As shown in Figure 14, this unit is considerably larger than the system without a heat exchanger unit [87]. It has four MD modules and a solar collector area of 72 m2 with a heat storage tank of 3 m3. This system has two separate loops called as collector loop which harvests the solar energy into the heat storage unit and the seawater loop of the MD desalination modules which extracts the heat from the storage tank. Similar to the previous system, thermal energy demands were met by solar thermal collectors at source temperatures of 60 °C to 80 °C. The heat storage tank served as a heat recovery system. The seawater withdrawn for desalination is about 279.15 K, 101.325 kPa, with a salinity of 40,000 ppm. The schematic of the MD unit is shown in Figure 15. Specific thermal energy consumption (energy required to produce unit distillate, expressed as kWh/m3) for this unit was between 200 kWh/m3 and 300 kWh/m3. However, with energy recovery, new air-gap MD modules have achieved very low specific energy consumption.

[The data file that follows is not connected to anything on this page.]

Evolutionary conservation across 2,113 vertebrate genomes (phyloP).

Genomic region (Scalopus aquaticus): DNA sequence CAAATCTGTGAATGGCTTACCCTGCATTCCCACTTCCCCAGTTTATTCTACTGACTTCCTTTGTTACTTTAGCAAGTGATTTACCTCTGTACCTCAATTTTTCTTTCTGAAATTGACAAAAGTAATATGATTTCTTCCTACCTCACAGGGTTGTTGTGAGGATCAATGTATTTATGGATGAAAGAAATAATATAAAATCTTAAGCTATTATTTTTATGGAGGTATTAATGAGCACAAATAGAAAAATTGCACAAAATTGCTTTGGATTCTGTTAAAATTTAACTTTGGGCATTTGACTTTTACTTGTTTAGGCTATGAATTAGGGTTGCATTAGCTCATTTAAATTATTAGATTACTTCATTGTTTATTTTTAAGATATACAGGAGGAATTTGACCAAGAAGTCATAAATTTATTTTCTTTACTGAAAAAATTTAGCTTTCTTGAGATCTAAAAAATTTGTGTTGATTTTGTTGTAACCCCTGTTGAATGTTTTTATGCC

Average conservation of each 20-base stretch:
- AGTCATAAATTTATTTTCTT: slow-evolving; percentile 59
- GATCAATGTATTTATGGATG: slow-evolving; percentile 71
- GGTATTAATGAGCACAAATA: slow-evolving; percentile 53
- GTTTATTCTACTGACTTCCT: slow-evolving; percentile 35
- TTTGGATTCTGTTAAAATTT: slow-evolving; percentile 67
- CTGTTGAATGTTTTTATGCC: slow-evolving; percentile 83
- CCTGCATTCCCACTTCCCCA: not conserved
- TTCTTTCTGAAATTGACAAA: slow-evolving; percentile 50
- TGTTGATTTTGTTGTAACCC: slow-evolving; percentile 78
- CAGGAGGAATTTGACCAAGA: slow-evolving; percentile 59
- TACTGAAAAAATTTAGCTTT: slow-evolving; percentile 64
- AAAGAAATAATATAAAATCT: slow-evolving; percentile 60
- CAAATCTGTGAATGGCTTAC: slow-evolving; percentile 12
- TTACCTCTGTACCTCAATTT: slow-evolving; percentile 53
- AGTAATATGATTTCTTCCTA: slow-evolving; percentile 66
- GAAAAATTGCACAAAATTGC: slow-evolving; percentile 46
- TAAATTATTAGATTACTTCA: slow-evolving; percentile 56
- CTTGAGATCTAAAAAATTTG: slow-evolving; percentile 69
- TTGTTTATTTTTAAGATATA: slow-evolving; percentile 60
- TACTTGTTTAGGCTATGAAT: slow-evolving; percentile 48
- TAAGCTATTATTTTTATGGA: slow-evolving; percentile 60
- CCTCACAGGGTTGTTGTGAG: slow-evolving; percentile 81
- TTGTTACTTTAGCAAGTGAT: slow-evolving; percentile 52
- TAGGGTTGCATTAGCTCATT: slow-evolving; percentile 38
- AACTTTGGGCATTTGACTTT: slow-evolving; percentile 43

The exergy evaluation of this process is shown in Figure 15. The exergy efficiency of the total system with reference to the exergy collected by the solar collector was 0.5% while the exergy efficiency of the total system with reference to the exergy of solar irradiance is 0.05%. The solar collector alone had an exergy efficiency of 3% less than the system without heat exchanger due to exergy losses from the heat exchanger. In this system, the MD unit accounts for nearly 55% of the exergy losses followed by almost 43% losses in the heat exchanger. The rest of the exergy losses are accounted for brine and distillate flows as shown in Figure 16. It was noted that by increasing the membrane surface area, the exergy recovery can be improved, thereby decreasing the exergy destruction albeit at a higher cost. It is ideal to utilize PV-thermal systems to provide for both thermal and electrical energy requirements for the MD desalination process. PV-thermal systems also have high energy efficiency [62,88]. Table 8 presents a summary of different membrane distillation process exergy efficiencies [59,86,89,90,91].

5.7. Other Configurations